Tags: Ownership Culture, corporate culture, leadership, entrepreneur, operating model

Are You a Giver or Taker?

Posted by Marty O'Neill on Wed, Nov 12, 2014 @ 08:11 AM

Give and TakeAdam Grant has a sneaky way of getting under your skin!  The Wharton business school professor and author of the book “Give and Take” really challenges you to look at the world and look at those you work with as givers, takers or matchers.  You can’t help but categorize yourself and just about every other colleague you’ve worked with over the years as you go through this terrific book.  At times you want to flinch, challenge his premises, but then he counters with one great study after another.  What makes the book eminently readable however, are the anecdotes.  From studies of medical school students to anecdotes on investment bankers, Grant leverages his background as a social scientist and presents an alarmingly clear premise on who indeed comes out on top – the giver, the taker or the matcher.

While in the middle of this book I attended a dreaded networking event.  We all attend events like these.  The uncomfortable moment when you enter the room and your worse fear is realized … you do not know a soul in the room!  On the car ride over, I formulated a plan.  I would attend this networking event as a “100% committed giver”.  I vowed to help as many people in the room as I could.  I vowed to connect people, really get to know a handful of people and see if there was anything I could do to leverage my network to make their lives better.

And the results?  Wow!  I’m not 100% sure how all the pieces will fall, but I left that event so much more energized than when I entered.  I was able to connect a current client with a private equity group and wouldn’t you know it, I picked up a client!  All because I was having a blast “giving”!

I’ve always felt that I was a giver, but from time to time I fall into the matcher category and there certainly have been times when, generally under stress, that I could be categorized as a taker.

Grant’s terrific book will convince you that “good guys” can finish first.  In fact, givers just don’t win out over takers – in the long run they smoke their counterparts.  Yet givers do it because it is the right thing to do – it just happens to be a great business strategy and an awesome way to conduct your life.

Tags: information, committment, strategy, client relationships, challenges, key success factors, business intelligence

Book Review - “Hunting in a Farmer’s World”

Posted by Marty O'Neill on Thu, Jul 24, 2014 @ 11:07 AM
Hunting in a Farmer's WorldJohn Dini has been at this game for quite some time.  His book, “Hunting in a Farmer’s World” is an insightful discussion of why business owners are so often different from the people that work for them.  I was attracted to the title for multiple reasons.  On the first order, I’m a business owner and am always interested in how the minds’ of other business owners work.  Secondly, the celebration of the entrepreneur is a fascinating topic on its own, and thirdly, I grew up on a farm!  It was the trifecta!

Dini takes a classic business paradoxes (leadership vs. management) and weaves the story for how entrepreneurs are most successful.  He breaks down what so many entrepreneurs find so intriguing about their career choice (hunting) and then paints a picture of how they should manage their way to success.

Those of you that are considering starting your own business will benefit from the roadmap as well as the seemingly hundreds of stories and anecdotes Dini has accumulated over the years of coaching and facilitating executive peer boards.  Old hands will find valuable the solid advice on selling and sales management, hiring and building infrastructure (those nasty management constructs!).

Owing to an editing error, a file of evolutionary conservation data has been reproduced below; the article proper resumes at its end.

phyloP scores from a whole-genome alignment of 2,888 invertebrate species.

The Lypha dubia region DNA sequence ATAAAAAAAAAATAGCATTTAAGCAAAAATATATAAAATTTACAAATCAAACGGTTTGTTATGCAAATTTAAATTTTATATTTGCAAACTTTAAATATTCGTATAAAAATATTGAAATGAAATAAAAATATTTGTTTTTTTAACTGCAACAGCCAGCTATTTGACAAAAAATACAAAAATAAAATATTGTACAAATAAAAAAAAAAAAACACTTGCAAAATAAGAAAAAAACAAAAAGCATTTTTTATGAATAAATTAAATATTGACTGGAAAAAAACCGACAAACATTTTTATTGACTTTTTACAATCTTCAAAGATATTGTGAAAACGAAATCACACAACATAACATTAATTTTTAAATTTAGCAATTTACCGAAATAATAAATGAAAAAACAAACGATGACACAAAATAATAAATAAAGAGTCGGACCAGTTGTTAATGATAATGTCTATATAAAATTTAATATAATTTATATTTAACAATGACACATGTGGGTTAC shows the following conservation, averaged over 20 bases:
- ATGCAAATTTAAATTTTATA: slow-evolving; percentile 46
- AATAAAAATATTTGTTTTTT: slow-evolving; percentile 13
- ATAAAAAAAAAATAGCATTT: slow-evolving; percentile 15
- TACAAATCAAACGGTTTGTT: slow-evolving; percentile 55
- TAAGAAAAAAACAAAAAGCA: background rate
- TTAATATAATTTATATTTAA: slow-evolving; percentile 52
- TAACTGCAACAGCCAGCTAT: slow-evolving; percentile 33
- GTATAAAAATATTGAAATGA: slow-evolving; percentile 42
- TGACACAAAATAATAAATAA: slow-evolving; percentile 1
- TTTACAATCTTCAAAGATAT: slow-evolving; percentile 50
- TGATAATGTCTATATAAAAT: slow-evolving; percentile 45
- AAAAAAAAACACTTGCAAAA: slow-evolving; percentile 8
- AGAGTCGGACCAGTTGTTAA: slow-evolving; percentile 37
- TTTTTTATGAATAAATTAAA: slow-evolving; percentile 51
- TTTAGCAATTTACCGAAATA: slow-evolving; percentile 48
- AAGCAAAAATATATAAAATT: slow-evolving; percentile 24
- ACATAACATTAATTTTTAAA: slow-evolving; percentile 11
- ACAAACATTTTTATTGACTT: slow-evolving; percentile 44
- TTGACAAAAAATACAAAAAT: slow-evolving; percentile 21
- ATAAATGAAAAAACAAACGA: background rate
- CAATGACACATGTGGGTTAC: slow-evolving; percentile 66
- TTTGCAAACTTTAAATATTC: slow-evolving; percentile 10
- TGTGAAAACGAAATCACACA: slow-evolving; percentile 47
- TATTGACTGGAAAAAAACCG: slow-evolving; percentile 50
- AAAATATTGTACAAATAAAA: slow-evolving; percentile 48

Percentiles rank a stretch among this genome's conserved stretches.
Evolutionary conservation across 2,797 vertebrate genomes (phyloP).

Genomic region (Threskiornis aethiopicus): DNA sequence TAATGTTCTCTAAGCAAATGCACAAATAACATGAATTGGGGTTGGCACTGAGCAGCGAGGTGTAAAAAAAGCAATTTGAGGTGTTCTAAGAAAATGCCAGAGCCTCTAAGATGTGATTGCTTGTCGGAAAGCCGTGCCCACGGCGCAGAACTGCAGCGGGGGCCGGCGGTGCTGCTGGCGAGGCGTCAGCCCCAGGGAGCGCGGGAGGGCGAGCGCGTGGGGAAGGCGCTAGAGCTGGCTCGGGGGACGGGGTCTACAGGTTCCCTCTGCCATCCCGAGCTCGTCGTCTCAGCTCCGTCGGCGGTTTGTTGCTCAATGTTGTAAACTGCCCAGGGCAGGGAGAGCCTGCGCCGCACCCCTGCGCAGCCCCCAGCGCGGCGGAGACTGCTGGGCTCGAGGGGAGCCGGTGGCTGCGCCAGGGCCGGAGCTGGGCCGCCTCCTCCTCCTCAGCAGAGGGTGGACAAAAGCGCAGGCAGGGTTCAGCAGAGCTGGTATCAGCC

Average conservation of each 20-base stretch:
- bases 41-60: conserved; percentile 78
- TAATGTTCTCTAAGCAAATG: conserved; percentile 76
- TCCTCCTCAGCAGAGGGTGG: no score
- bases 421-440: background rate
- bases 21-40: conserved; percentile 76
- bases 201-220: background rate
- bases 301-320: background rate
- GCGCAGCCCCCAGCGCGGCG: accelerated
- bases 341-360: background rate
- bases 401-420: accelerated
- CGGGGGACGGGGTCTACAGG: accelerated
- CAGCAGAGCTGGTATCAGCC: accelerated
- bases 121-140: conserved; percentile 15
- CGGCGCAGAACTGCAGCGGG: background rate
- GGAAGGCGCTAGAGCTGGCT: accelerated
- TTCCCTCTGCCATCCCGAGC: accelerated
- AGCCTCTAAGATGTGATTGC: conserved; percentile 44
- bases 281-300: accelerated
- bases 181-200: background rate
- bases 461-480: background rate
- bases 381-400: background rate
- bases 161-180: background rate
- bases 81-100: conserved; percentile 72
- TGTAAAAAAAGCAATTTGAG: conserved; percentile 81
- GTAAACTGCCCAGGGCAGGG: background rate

John Dini’s book is timely, well thought out and eminently readable.  A great read for an aspiring entrepreneur, a business owner in the thick of operating or one ready to cash in her chips.

Tags: performance culture, leadership books, Business Development, entrepreneur, management, business intelligence

Multi-site Business? Deploy Voice in the Cloud, On-site or Leverage Both Models

Posted by Marty O'Neill on Tue, Jul 15, 2014 @ 09:07 AM

Guest post by Jeff Nolte, President of Chesapeake Telephone Systems in Millersville, Maryland. He can be reached at 410-850-4848 or


Phone systems have traditionally been deployed on-site, but the lure of the Cloud is strong.  Many multi-site businesses like a combination of both - deploying an on-site system at headquarters and Cloud systems for the branch offices.  IP networking enables all sites to be connected, providing a simplified dialing plan, consistent features, and centralized management.     


There are many reasons why on-site phone systems are still a favorite. 

  • Control – Many companies have a long history of buying and managing their own IT systems. If you like the control of running technology in-house, then an on-site UC system is for you.
  •  Functionality – If you need to take advantage of customized features, require integration with other applications, or want advanced call-center capabilities, an on-site solution delivers more flexibility.
  •  Compliance Requirements – If your organization strives for uninterrupted communications or is under strict regulatory requirements, an on-site system may be the best fit.
  •  Expense Strategy – If you prefer to make capital investments for infrastructure and depreciate the costs over time, an on-site UC system can be cheaper over the long haul. 


Cloud UC can be a good fit for small to mid-sized businesses or an enterprise with smaller, remote offices.

  •  Predictable Costs – Cloud-based UC eliminates the need for upfront investment. Costs become operational expenses and are predictable as they are based on the number of users.
  •  Rapid Deployment – You don’t need an IT staff to buy, install and configure your system, servers and storage. Order only the capabilities you need now. 
  •  Simplicity – With Voice-as-a-service, maintenance and support are simplified and upgrades are automatic. 
  •  Pay as you Grow – Whether your business is growing or needs to scale down in a pinch, a cloud service can adapt. You can fulfill peak demand for functions like a conference, or for temporary deployments.

 You Choose

Today you have the flexibility of deploying Business Communications either on-site or in the cloud - or combining both as a hybrid to exploit the best of both worlds.


Tags: priorities, execution, communication, Leverage, business intelligence

Subscribe to this Blog

"Defying Gravity"

25 Mistakes Your Company Could be Making Right Now ~

Click me

Marty O'Neill

Marty O'Neill




Keynote Speaker

Corporate Seminars

Marty O'Neill is available for keynote presentations at corporate events and conferences nation wide.

About Marty O'Neill

My Books


The Power of an Internal Franchise


Building Business Value


Act Like an Owner